Therapists in High Demand
By: Jaclyn Kotora, Contributing Writer
Edited by: Olivia Storti, Editor; Elias Azizi, Editor in Chief
After the emergence of COVID-19, which brought about profound change and isolation, mental health services have been increasingly in demand. Pre-pandemic, there were already many existing barriers to receiving mental health care, and COVID-19 further exacerbated mental health issues for many people. The shortage of mental health care professionals is the main issue behind these barriers, creating mental health professional shortage areas. These are geographic regions, population groups, and health care facilities that have a shortage of health providers in combination with consideration of the poverty rate, ages, the prevalence of alcohol and substance abuse, and travel time to a facility in the area.
But why do people need the help of mental health care professionals? Therapists can help someone better understand and cope with thoughts, feelings, and behaviors while also offering guidance to assist one in their recovery or life goals. Mental health professionals are also qualified to assess and diagnose mental health disorders and help people receive the help they need. The NAMI explains, “Working with one of these mental health professionals can lead not only to symptom reduction but to better ways of thinking, feeling, and living.”
However, as the pandemic rages on, therapists find themselves amidst a mental health crisis, and are unable to keep up with the demand for mental health services. As stated by USAFacts, “An estimated 122 million Americans, or 37% of the population, lived in 5,833 mental health professional shortage areas as of March 31.” With the already existing shortage of mental health professionals, many Americans are unable to receive the care needed, especially for children and teenagers. COVID-19 has had a profound effect on children who experienced a sudden realignment of their life— like losing normal social connection, attention, and school life—unequipped with the coping mechanisms an adult may have. According to Medical Press, “Throughout America, there are an estimated 15 million children and adolescents in need of therapy from mental health professionals, according to Jeffrey Geller, president of the American Psychiatric Association. Yet, he added, there are just 8,000 to 9,000 psychiatrists treating children and teenagers in the United States.”
This need for therapy comes from both former patients and new patients seeking help with anxiety, depression, financial stress, substance use, job worries, and other issues that have surfaced during the pandemic. Therapists are feeling the harsh effects of this demand as “mental health professionals are drowning…Burnout and compassion fatigue is real — as well as the guilt we feel when we cannot see all of our patients, and the waitlists continue to grow,” (Brooke Bendix, NYTimes).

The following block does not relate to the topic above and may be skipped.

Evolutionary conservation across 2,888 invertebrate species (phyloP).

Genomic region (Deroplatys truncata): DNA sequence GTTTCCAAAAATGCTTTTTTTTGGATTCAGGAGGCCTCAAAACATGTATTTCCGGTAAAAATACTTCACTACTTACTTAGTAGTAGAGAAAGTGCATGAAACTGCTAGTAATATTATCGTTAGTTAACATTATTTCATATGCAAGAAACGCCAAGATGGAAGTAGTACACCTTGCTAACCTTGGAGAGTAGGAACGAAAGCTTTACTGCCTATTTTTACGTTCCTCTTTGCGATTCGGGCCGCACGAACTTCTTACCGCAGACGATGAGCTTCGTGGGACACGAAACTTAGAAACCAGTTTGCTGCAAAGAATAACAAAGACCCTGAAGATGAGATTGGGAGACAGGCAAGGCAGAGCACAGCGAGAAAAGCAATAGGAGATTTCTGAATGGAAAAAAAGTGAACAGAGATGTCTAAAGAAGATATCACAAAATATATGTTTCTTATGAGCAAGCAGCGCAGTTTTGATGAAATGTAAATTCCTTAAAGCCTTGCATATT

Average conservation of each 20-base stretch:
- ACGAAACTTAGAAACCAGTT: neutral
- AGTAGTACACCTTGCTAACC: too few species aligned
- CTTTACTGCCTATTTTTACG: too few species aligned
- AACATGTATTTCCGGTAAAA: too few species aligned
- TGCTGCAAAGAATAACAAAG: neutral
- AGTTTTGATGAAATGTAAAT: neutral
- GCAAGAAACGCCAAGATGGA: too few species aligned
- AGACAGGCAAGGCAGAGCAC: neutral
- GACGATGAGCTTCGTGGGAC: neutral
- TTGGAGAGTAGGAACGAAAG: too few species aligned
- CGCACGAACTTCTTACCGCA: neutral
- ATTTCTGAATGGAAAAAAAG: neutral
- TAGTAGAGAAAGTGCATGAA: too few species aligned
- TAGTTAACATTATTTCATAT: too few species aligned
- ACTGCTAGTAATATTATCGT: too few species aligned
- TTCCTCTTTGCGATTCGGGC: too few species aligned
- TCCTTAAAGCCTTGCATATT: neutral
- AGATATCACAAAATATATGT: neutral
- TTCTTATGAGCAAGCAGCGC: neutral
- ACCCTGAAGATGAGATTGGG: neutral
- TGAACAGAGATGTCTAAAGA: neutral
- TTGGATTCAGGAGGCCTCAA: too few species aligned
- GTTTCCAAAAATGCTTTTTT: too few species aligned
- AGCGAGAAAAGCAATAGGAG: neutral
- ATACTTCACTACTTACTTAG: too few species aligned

However, there is some optimism to be found as an effect of recent events. After the murder of George Floyd, anti-Asian hate crimes, and other racial issues, more people of color were reaching out for help, seeking support for racial justice. Additionally, people are becoming more accepting of therapy and mental health after Simone Biles and Naomi Osaka spoke openly about their mental health issues in the 2020 Tokyo Olympics. Steve Alexander Jr., a licensed mental health counselor from Brooklyn, shared, “Mental health is becoming more normalized, and people are not plagued with the same stigma as they have been in the past.” Especially for people of color, there has always been a stigma around mental health problems and services. However, hopefully, through the trying events our world has faced in the past years, people are more open and accepting of the notion.
Due to the adverse events in recent years, therapists predict that the effects will be seen in many years to come. The New York Times states, “Six out of 10 therapists surveyed said the high demand for services would remain at current levels for some time. And nearly four in 10 therapists predicted that things would get much worse and that they would struggle to meet the mental health needs of their patients in the coming months.” In terms of solving this growing issue, there is much speculation about what could be done, including potential state or federal intervention to aid the crisis. “Financial and insurance issues are among the biggest obstacles to patients finding care. Many therapists require cash payment and find it too difficult to work directly with insurance companies or Medicaid. Restrictive rules by state boards can prevent therapists in some states from offering telehealth sessions to clients who have moved to another state,” explains the New York Times. If states can ease these restrictions and provide easier access to health care, more people would be able to receive mental health services.
The rise of the pandemic and other world issues have caused an uproar in mental health issues for people of all ages. Mental health care professionals, who were already in shortage, are now strained to provide care to the high demand of clients. Existing barriers in receiving healthcare have further magnified the crisis. Although healthcare in America is very complex, there are ways to make healthcare more affordable and accessible. Fewer rules, easier access, or more availability of telehealth would all be a step in the right direction to allow more people to benefit from mental health services.